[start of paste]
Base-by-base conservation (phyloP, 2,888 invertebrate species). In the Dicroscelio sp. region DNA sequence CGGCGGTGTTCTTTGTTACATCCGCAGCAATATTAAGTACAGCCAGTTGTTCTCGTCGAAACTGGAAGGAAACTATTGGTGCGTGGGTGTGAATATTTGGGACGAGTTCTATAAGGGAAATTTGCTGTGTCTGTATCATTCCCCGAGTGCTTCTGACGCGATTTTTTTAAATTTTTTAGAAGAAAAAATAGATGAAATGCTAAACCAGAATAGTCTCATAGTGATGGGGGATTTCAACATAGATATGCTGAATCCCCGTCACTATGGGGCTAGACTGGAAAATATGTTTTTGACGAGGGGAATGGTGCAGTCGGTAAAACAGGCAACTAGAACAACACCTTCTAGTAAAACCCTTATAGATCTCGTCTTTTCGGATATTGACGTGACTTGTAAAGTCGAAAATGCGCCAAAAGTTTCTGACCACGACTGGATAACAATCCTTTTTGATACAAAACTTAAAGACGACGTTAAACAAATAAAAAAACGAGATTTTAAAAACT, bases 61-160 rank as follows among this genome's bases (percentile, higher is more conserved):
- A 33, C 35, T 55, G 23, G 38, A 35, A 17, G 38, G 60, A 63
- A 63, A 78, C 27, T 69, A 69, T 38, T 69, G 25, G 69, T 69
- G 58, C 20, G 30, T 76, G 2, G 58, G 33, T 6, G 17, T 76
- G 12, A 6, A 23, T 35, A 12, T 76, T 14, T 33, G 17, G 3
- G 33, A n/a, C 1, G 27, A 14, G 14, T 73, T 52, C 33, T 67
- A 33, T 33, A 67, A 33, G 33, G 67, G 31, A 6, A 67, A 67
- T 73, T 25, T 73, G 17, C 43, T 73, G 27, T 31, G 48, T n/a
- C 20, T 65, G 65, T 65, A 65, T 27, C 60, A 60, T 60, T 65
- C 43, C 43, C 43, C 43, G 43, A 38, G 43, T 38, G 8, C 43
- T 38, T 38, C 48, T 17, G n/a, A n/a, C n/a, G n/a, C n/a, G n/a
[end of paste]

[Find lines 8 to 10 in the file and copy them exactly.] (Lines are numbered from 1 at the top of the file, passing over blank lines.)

- T 73, T 25, T 73, G 17, C 43, T 73, G 27, T 31, G 48, T n/a
- C 20, T 65, G 65, T 65, A 65, T 27, C 60, A 60, T 60, T 65
- C 43, C 43, C 43, C 43, G 43, A 38, G 43, T 38, G 8, C 43